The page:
Cases of influenza increase after the previous drop



Flu-related deaths of 13 more people, including a child, were reported to the state last week, bringing the number of deaths from the state this flu season to 49, the state Department of Health reported Wednesday.

The child who was included between the ages of 5 and 18 years was the first pediatric death of the state this flu season.

After submersion a week earlier, office visits of patients with flu-like symptoms increased, although not to the level of the end of December. Visits to the emergency room by people with flu-like symptoms fell from the previous week, but accounted for a slightly higher percentage of emergency visits to hospitals.

"Although we seem to have reached a peak, we have not seen a steady decline in cases at this point," said Gary Wheeler, medical director of the Department of Health. "We're still in the middle of the flu season, basically."

Hospital officials in Little Rock, Fort Smith and Fayetteville said they are seeing a steady flow of patients.

Sean Baker, chairman of the department of Mercy Clinic Family Medicine at Fort Smith, said the flu season is one of the worst he's seen in 20 years.

Last week, the Mercy health system opened a flu clinic on the street at their Fort Smith hospital to help manage the increase in patients.

So far, the clinic has been treating about 80 patients per day, Baker said.

"They are busy from the moment they open the door until the moment when the doors are closed," he said.

At the Washington Regional Medical Center in Fayetteville, 437 patients tested positive for influenza, including 211 during the first 16 days of January, said James "Buddy" Newton, director of administration and antimicrobial infection at the hospital.

During the previous season, 332 patients tested positive for the flu, he said

"Definitely not slowing down," he said.

Flu season usually begins in the fall and peaks in January or February. This season started earlier than usual, with visits to the emergency room and the doctor increasing significantly in December.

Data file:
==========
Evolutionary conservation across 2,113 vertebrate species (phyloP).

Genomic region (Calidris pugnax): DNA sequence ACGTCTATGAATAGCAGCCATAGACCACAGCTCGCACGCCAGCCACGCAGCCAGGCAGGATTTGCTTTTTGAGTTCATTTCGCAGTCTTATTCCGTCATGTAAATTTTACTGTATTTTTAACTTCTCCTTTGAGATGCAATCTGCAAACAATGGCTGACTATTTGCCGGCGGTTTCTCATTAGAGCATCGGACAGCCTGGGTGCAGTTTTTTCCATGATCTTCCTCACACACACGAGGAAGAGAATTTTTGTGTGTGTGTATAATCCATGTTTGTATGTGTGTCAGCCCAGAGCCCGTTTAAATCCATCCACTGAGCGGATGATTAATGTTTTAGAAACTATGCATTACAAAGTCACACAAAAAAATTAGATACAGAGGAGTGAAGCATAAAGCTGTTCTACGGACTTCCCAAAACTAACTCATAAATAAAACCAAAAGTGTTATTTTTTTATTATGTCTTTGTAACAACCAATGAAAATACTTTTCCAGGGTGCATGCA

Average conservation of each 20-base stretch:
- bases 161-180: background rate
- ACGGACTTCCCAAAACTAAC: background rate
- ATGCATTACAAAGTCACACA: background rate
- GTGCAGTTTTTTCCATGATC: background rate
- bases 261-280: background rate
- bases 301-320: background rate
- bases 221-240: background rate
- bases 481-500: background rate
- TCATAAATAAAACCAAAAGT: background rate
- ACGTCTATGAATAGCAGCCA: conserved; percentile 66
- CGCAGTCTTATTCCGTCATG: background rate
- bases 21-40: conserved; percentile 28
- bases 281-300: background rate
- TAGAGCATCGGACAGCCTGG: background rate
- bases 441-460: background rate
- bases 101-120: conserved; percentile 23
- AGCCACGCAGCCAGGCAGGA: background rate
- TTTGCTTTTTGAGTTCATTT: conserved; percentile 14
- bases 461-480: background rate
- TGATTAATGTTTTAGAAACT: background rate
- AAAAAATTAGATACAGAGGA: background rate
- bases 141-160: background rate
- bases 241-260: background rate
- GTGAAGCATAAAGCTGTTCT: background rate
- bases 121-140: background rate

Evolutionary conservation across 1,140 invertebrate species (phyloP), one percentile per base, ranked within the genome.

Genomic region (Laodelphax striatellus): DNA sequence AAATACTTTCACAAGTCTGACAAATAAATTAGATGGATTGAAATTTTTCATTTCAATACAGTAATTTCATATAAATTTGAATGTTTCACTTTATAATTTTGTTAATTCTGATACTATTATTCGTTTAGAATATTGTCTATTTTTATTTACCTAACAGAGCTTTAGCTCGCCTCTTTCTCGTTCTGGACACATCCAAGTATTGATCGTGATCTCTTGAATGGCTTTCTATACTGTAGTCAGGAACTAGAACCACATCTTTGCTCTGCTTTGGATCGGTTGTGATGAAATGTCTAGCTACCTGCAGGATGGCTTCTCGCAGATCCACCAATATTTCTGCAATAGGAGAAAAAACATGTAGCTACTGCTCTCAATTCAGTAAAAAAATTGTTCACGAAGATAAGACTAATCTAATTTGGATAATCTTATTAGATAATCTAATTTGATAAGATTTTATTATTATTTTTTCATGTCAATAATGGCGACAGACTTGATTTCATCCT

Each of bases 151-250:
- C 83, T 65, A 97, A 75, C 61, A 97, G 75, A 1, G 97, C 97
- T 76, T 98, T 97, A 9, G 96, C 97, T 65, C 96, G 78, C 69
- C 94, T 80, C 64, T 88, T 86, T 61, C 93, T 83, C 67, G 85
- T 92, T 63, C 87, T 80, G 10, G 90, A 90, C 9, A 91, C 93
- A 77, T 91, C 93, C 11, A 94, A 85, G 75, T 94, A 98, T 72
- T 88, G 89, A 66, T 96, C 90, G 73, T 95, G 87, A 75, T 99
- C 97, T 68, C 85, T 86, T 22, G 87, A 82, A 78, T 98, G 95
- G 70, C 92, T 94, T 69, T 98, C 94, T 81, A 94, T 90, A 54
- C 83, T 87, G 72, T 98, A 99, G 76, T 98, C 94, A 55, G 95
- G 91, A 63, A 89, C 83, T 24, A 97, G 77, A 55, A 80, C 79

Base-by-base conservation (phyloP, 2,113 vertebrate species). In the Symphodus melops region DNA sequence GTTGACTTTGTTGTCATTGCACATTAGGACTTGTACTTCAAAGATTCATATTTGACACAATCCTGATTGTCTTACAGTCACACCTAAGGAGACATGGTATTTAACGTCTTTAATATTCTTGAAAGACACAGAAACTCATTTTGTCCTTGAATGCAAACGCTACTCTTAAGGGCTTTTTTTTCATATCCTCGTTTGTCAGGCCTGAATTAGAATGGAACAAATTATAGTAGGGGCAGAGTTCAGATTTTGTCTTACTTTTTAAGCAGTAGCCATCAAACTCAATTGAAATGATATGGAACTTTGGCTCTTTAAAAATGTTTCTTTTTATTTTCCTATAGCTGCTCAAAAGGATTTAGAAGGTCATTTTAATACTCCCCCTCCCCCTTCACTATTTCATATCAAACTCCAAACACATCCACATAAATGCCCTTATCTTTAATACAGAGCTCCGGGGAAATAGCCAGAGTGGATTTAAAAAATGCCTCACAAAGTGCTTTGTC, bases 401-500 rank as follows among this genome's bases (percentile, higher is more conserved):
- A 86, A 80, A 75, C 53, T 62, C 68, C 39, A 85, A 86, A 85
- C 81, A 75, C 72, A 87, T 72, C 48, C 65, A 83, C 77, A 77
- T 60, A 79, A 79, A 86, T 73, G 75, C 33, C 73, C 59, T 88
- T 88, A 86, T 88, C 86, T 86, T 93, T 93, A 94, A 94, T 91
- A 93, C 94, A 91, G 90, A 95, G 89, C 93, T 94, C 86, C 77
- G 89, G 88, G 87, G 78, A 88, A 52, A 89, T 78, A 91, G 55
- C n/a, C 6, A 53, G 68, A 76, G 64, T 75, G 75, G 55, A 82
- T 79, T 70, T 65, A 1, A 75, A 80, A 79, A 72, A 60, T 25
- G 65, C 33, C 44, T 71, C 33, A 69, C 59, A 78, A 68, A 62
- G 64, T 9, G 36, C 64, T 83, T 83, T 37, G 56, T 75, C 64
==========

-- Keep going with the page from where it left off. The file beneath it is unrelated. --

During the week ending on Saturday, approximately 10 percent of patients who visited the doctor had flu-like symptoms, including fever and muscle aches. 19659002] That was an increase of 8.9 percent of patients a week earlier, but still below the 14.4 percent peak at the end of December.

Claims paid by the state Medicaid and Arkansas Blue Cross and Blue Shield program for medical costs related to the flu increased after falling a week earlier, according to a report from the Department of Health.

"It is possible that flu transmission will recover after decreasing when schools closed during the holidays," said Wheeler.

"If we continue to believe that this is a relatively moderate severe year, we could expect in the next two weeks that we would begin to see a decline in cases," with the outbreak continuing to decline for six to eight weeks, "he said. ] With several weeks in the flu season, Wheeler said those who have not been vaccinated should get the flu shot.People can also avoid the flu by washing their hands and beating their fists instead of shaking hands.

Wayne Lyle, an emergency physician at Baptist Health Medical Center in Little Rock, said the number of patients with the flu "seems quite typical of previous years. "

He said he sees 30 to 40 patients a day with the flu, of which three to five are elderly patients who end up hospitalized with pneumonia.

Others are recommended to take over-the-counter medications, like ibuprofen, and they are offered a prescription for Tamiflu, which shortens the disease in some cases, but can also cause headaches and other side effects.

"Some people choose to fill it up. Some choose not to, "he said.

The Health Department said that the other deaths last week included two 45-year-olds -64, bringing the total number of deaths in that age group to seven. deaths have been persons 65 years of age or older.

Typically people 65 years of age or older and young children are most vulnerable to the flu, although infant deaths nationwide have been less common this year than in other years said Wheeler. [19659002] "It's devastating to see these deaths, but it's something unfortunate and expected that we see almost every year," he said.

A section on 1/18/2018


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